The software crisis is, in concrete terms, a complexity crisis. Using standard techniques, there is a quadratic increase in the complexity of code per additional software feature. Once a piece of software accumulates n features, it is no longer able to be extended further without highly severe pain and cost. The standard techniques I talk about are imperative and mutation-based programming.
(Please note the graph commentary in this post are experiential - I have no hard data).
Objects have turned out not to be an exception to this crisis. They are themselves premised on imperative programming and mutation. Even though their implementation complexity is hidden via encapsulation, much complexity still leaks through because of sequential dependencies inherent in externally-observable state changes. After decades of the best effort, refactoring, and design techniques, object-oriented software always (at least from my observation) leads to monolithic software, the only variance being in degree. Though some low-level OO code is reusable in libraries, most of the higher-level stuff is exposed as monolithic 'frameworks'.
Some answer that we can make objects work with better development methodologies like agile, XP, et al. But these only address the change curve - that is changing out one feature for another. It does not seem to adequately address the cost of additional features as that is in the orthogonal realm of complexity - Simple made Easy
So the motivation here is to get the 'complexity curve' under control. Once we do that, we solve a general crisis that our projects face.
The first tool we have in are arsenal is stateless (AKA mutation-free) programming. By eliminating the use of mutation in our software in the general case (a little here and there is fine so long as it doesn't leak all over the rest of the app), we can get real modularization of complexity that, unlike encapsulation, doesn't silently leak out all over. While this is a great and powerful tool, it only gets us down to about n log n complexity per feature. I want software development to have linear complexity. So we should go further.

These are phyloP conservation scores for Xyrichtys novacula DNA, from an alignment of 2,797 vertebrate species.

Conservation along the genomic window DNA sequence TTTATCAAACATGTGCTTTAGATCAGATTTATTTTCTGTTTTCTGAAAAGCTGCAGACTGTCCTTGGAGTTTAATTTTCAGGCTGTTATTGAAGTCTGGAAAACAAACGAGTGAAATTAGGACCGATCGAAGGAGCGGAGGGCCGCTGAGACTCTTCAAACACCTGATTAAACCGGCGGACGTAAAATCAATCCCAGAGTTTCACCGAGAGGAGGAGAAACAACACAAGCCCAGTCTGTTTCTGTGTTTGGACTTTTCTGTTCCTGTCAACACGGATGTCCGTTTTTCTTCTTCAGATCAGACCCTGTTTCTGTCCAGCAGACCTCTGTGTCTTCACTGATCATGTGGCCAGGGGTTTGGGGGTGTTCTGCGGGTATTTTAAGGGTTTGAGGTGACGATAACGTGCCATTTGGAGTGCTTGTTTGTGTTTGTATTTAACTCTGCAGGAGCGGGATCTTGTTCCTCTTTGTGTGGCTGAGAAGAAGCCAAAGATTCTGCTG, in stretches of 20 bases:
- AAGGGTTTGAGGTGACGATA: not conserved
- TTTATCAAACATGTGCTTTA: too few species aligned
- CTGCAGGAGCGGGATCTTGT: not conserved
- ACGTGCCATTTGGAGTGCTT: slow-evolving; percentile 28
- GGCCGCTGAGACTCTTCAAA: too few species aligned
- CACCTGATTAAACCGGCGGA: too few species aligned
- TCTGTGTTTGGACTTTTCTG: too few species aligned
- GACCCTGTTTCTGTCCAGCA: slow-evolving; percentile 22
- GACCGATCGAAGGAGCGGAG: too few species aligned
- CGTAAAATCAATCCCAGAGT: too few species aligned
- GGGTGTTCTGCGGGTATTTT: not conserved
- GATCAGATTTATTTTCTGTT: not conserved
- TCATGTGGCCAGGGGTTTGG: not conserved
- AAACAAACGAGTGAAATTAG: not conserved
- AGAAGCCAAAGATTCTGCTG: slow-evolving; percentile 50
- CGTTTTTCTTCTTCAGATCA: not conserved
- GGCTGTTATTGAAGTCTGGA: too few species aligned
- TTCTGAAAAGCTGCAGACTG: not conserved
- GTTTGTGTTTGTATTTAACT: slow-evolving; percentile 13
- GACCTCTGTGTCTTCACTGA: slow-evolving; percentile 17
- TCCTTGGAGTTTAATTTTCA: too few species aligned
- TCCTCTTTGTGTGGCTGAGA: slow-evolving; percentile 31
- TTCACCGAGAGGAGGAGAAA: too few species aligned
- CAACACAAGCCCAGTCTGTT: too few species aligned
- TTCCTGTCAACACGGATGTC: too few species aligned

DSLs are the next tool we have, and is a great one for apps like games and simulations. When we have a non-trivial set of features to implement, it is often best to first build a language to describe those features. This way, that set of features can be implemented in linear time (and maintained with linear resources) for the given subset of features. Additionally, feature implementation leveraging the DSLs can be delegated out to less expert programmers such as the typical game designer.
With these two tools alone, we get the complexity curve down to linear growth over features. Instead of building beastly and fragile frameworks, we can build small and dependable libraries and domain languages. Once we have some knowledge of functional and declarative programming, and throw in powerful type and / or contract systems, software implementation becomes comparatively straight-forward. On top of that add convenient access to lazy evaluation for algorithms as we need it, life for the software developer actually becomes much less burdened.
A free advantage of stateless programming is that it gets the complexity curve of parallel programming down as well.
Once we have a general tool for DSLs, we can build a language to describes simulation objects in a purely declarative way, thus subsuming OOP in the general case. This goes back to the AML and DOL technology that I'm currently working on as specified in this post - AML and DOL